I had intended to pace myself. One hundred lashes is fatiguing to the arm. Again, the boy refused to cry out. I wonder, did he hope to stir me to pity. If so, he was sadly mistaken. I was hurting him, I could feel it. The sheer judder of the whip coursing up my arm, exploding into my heart. But the boy would not beg for mercy. The boy would not beg.

Then something changed. One of my men fainted like a woman. And the crowd barked in laughter. It was in that moment that I determined to bleed him to the bone. The world suddenly narrowed down to his arm and his back. The whip connecting us both. The laughter changed, first to gasps, then to sobs. The crowd has to look away. They were horrified. Blind fools. I think all they could see was the horror. I could see the beauty. I saw the truth. That boy and I we were creating a masterpiece. An exquisite, bloody masterpiece. It was the most beautiful thing I'd ever seen.

But truth carries a weight no lie can counterfeit. I promised I'd reveal myself to you and I have.

You think me a monster, no doubt. It could be so.

(Claire: The fact that you care what I think gives me some hope for your soul.)

I know one thing madam, I am not what I once was. I came to Scotland to fulfill a soldier's responsibility to serve my kind and serve my country. And instead I find myself the watchman to of a squalid, ignorant people, prone to the basest superstition and violence. The darkness has grown within me. A hatred of the very world itself. I find myself doing such things. Radish (Edit: it's redish) work, till I no longer recognize the man I have become.

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Claire makes a very easy mistake, and one that makes sense given her World War II background: she assumes Black Jack's been changed by soldier's work. But when you unpack this speech, that's clearly not the case. He orders the second lashing to prove dominance, and he did that before the whipping "changed" him. His focus isn't on Jamie when he starts, but on how tiring it will be for him to carry out the punishment he's ordered.

The "switch" turning the beating from punishment to art is internal, and part of his anger is the crowd not appreciating it. His hatred for the Scots looks more like a convenient outlet for a streak of sadism he already had. It's an excuse. We saw that in his earlier interaction with the other soldier. He's channeled it, but he's also reveling in it. And then there's the disturbing connection of his version of "art" to the "art" he made of Claire's face. A connection made even clearer when he answers Claire's articulation of a belief that his recognition of the change means he can still be a good man with a hard punch to her stomach.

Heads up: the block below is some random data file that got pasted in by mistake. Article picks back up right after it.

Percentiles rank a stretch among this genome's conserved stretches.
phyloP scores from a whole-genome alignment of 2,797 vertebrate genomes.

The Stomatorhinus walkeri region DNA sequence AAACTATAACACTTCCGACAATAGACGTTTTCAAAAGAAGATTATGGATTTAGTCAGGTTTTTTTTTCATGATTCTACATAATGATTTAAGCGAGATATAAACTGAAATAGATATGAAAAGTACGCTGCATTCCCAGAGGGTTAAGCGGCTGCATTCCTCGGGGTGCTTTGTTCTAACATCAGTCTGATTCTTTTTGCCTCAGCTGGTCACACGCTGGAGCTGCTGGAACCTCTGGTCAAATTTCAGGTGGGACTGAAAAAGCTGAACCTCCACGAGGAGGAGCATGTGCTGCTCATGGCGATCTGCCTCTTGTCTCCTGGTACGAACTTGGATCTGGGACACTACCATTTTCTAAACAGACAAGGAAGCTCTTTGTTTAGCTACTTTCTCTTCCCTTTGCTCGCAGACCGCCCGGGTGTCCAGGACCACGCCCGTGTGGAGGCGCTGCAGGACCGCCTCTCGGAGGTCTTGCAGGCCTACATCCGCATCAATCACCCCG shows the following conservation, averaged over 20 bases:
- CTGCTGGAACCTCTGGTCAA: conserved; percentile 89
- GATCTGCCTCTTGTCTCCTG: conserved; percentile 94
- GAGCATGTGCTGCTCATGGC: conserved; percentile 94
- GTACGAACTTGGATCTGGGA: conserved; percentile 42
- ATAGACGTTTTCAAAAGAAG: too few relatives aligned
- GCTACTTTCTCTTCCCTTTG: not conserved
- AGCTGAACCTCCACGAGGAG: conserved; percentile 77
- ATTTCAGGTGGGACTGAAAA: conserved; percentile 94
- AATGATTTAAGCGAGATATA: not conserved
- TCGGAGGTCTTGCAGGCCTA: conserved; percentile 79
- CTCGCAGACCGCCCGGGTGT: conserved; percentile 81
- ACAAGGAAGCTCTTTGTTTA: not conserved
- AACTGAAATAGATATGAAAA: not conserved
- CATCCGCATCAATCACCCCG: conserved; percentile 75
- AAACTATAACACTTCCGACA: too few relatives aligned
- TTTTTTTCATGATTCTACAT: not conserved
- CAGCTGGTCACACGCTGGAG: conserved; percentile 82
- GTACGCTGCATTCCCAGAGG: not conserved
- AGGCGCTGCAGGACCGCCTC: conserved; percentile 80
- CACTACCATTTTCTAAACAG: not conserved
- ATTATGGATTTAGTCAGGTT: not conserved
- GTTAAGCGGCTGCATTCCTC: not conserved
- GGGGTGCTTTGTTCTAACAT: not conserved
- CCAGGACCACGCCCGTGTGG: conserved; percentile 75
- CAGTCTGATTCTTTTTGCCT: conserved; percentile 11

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He is not interested in a redemption arc: "I dwell in darkness, and darkness is where I belong." He calls in a soldier and says, "Corporal, have you ever kicked a woman? It's very freeing." He commands the corporal to kick Claire. Thankfully, the corporal only manages a weak prod of Claire before Dougal appears. No one has ever been more glad to see Dougal than Claire, I think. Even as he lets Dougal lead her away, Black Jack says he'll have to bring her for more questioning by sundown tomorrow or Dougal'll be accused of harboring a fugitive and killed.

If Black Jack's forgoing the redemption arc, Dougal has been rapidly completing one of his own. The death of his friend during the hunt did much to humanize him. And even if he's just interested in making sure Claire doesn't spill the secrets she's discovered, he's still full of righteous indignation when he saves her here. Finally, he has Claire drink from water that supposedly exposes liars and finally accepts her determination that she's not a spy. That determined: That she's not a spy and needs to be kept from the English, Dougal says that Black Jack couldn't demand she be handed over if she were a Scottish citizen. Something that can be accomplished through marriage. And who does he have in mind?

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Of course it's Jamie. Beyond the "plot needs it" reasons, the price on Jamie's head means that no family wants him to marry their daughters. And on Claire's, "Doesn't it bother you that I'm not a virgin" and Jamie's "As long as it doesn't bother you that I am" we end the episode.

For an episode with a main plot of "two people talking," this was exhausting to watch. In a good way. We go from the highs of Claire charming the officers, to lows of the misstep with Black Jack and the support for the Scots, to another high in Claire's new story, to the lows of Black Jack's. Both Menzies and Balfe give intense performances: Balfe highlights Claire's compassion, as she aches during both her fake story of a love lost and her reaction to Black Jack. And Menzies highlighting Black Jack's darkness, giving an intensity and truly awful introspective look at his character.

Honestly, the most jarring thing was going from all this drama to the brand new forced marriage drama. Which I'm guessing will be next week's centerpiece.